The fact that Trevor’s effort to help achieves anything as as fantastical as mutant powers, but his desire to help, that’s as real as anything—and so is the fact that, in the end, it was Soojin who had to save herself. It’s ironic that this very natural urge to help someone vulnerable sets so many expats down strange and unhealthy pathways: bitterness, depression, poisonous cynicism, a cancerous messiah/white savior complex, or a slow transformation from the one sane voice in the room to the most broken voice in the room. It is also profound ironic—and not lost on the most empathic of foreigners here—that, as Hannah Michell notes, education is system that crushes the life out of so many children here, while also being the industry in which most white, English-speaking Westerners can reliably find employment here. The individuals who are ultimately the least-respected cogs in the vast machinery of Korean Hypereducation are also often the individuals most likely to feel qualms about what the Machine actually does to kids, and to feel badly about their own role in the process. 

I’m also fascinated by marginality, and think a lot of the kinds of marginalizations both main characters experience run in parallel; they’re both members of the distrusted and feared class who must keep their true (mutant) nature secret; but they’re also from rural (marginal) areas within nations that are also effectively marginal on the world political stage. As a Canadian in Korea, I’ve sometimes wondered over the years whether, on some emotional or psychological level, different sorts of marginalities perhaps might somehow be emotionally interchangeable? It might explain a lot about why so many foreigners—especially Canadians and Oceanians—end up coming to Korea only to discover how the limits of their social and cultural marginality here chafe, and yet go on to choose  to stay long term and anyway, often grumbling all the way. Perhaps growing up marginal leaves one with a sense of “comfortingly familiar discomfort” in living in on the margins, and this matters less than the particulars? I really do wonder whether, as far as the unconscious mind is concerned, marginalities are somehow effectively fungible.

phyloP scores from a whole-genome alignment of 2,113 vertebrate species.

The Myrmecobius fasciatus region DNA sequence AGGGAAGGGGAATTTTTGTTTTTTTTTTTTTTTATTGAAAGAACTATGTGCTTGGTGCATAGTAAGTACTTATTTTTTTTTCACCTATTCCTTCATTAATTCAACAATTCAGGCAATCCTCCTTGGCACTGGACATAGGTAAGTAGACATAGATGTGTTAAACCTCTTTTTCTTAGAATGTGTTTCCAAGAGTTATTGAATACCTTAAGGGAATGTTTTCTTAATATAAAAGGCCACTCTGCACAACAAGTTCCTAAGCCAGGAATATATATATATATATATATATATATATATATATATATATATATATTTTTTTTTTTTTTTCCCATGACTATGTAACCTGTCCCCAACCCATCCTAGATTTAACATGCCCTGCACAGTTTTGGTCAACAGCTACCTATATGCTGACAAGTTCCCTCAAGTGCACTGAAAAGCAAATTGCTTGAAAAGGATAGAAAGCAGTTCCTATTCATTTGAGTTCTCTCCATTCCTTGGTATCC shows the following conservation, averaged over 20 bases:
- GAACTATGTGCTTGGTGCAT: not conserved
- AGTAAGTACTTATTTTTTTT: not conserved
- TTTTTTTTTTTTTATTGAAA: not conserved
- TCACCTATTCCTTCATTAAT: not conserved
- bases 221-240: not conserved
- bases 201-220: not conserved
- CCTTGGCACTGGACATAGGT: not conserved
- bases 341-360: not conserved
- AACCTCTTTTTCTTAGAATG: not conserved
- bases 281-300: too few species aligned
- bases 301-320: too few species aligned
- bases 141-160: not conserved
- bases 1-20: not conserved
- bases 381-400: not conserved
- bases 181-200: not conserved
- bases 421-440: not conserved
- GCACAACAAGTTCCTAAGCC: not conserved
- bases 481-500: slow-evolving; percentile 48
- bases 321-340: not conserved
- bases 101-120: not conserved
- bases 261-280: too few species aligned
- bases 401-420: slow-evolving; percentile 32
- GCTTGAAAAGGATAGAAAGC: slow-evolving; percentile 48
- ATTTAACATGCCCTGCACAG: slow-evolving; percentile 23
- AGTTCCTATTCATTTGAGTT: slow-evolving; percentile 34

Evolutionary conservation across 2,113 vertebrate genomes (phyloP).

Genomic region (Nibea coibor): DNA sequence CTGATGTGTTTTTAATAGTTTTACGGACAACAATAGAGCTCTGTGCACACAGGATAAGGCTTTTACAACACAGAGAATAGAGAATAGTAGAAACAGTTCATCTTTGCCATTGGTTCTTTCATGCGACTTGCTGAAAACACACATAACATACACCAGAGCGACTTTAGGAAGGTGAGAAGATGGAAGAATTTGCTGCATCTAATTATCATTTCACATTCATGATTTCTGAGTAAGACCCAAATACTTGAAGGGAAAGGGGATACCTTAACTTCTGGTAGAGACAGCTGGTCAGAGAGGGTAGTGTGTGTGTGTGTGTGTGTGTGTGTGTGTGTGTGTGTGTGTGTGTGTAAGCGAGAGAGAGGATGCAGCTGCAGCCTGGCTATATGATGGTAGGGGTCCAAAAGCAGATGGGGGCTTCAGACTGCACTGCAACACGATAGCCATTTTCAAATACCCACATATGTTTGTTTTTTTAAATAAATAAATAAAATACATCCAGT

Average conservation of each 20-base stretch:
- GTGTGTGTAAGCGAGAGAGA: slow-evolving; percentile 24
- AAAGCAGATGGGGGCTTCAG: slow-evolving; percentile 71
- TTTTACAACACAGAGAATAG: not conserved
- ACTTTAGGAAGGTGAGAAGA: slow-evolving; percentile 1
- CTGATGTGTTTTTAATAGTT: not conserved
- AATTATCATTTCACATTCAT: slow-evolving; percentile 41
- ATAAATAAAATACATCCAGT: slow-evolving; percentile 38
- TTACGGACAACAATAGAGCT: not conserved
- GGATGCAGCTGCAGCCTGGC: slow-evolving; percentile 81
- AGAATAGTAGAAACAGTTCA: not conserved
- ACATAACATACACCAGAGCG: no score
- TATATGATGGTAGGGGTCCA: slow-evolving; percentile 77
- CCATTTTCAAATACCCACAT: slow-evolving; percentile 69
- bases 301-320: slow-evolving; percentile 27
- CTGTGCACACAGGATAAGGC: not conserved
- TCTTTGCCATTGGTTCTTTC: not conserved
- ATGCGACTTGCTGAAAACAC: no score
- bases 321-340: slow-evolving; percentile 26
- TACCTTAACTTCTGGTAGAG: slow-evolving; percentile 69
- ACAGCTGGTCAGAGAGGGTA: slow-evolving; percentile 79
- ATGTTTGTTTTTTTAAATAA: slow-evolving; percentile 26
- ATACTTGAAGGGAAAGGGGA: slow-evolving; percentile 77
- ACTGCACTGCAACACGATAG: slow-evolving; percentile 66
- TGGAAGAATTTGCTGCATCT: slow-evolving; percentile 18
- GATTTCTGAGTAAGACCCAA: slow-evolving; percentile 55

The other thing I’ll say, while I’m talking about the story, is that it’s one of the most directly autobiographical things I’ve ever written, aside from the SF elements. It was directly inspired by the time I spent in Iksan, teaching at Wonkwang University’s Language Center (until I realized I was overqualified for the job and moved on). That was my first year and a half in Korea, and the geography (that rice field), the people (the vulnerable and marginalized kid who needed help, the dudebro expat colleague, and the unthinkingly discriminatory boss), the weird interactions… almost all of it is is straight out of my time in Iksan—except, of course, for the addition of a little material related to mutant superpowers. 

It’s probably not surprising: I wrote this at a time when I was processing having left Korea, but also when, in the back of my mind, I had begun to realize it was possible that we’d return, at least temporarily. In a way, it was a kind of partial summation, processing, and reassessment of my experience in Korea. Little did I know it wouldn’t be my last. 

In any case, if you’re interested in City of Han—which has some other lovely stories in it, by the way—you can get it a few places. The easiest place is, well, you can guess.